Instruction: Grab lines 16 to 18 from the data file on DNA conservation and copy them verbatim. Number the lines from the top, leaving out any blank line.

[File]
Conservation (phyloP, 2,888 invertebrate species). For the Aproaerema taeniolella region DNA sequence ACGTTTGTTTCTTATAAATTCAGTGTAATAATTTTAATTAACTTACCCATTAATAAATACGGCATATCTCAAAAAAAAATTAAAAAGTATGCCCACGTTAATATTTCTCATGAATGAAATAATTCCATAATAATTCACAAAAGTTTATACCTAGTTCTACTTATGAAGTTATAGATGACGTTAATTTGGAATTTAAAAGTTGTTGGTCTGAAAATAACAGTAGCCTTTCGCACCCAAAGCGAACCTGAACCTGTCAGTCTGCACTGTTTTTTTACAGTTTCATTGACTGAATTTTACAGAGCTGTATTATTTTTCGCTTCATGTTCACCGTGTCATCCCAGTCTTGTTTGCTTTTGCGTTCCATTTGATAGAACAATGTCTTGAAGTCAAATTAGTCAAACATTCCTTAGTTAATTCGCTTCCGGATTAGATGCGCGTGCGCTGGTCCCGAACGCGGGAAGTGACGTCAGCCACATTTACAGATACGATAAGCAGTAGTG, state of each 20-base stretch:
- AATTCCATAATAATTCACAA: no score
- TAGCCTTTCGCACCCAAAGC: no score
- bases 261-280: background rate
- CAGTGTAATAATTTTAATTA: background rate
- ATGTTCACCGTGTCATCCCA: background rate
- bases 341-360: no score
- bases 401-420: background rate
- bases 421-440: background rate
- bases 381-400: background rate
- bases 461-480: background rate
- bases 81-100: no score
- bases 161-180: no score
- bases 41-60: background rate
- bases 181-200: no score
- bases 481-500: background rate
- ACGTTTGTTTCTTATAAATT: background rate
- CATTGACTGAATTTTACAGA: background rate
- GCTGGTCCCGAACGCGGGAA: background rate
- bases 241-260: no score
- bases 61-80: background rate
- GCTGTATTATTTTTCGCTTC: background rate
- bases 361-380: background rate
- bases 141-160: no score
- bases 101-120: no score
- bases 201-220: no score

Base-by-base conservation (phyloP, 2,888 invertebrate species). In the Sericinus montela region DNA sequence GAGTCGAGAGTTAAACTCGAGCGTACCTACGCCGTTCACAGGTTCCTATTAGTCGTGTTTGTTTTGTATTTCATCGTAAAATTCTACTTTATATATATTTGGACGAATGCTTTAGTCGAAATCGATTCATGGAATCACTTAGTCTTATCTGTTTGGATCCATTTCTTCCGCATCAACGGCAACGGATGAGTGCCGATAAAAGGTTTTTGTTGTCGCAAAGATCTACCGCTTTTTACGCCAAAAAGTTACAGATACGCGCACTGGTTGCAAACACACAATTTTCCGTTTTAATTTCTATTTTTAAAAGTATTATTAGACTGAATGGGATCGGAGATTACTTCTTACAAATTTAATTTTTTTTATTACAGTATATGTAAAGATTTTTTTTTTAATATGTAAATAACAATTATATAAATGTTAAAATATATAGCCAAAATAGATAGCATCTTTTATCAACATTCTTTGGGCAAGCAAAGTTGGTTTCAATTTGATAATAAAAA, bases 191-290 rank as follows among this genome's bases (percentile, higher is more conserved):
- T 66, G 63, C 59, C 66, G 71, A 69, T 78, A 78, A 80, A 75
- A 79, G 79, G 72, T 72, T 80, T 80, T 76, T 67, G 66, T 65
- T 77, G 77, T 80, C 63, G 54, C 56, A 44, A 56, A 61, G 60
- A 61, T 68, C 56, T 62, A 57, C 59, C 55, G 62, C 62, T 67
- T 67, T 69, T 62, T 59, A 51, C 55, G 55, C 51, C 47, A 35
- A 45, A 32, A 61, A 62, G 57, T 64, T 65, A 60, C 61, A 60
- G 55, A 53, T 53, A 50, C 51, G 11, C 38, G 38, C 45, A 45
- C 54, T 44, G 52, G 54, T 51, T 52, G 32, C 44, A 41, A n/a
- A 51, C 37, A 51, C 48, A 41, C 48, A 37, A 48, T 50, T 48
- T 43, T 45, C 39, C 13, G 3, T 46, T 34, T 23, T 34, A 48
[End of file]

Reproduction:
- bases 481-500: background rate
- ACGTTTGTTTCTTATAAATT: background rate
- CATTGACTGAATTTTACAGA: background rate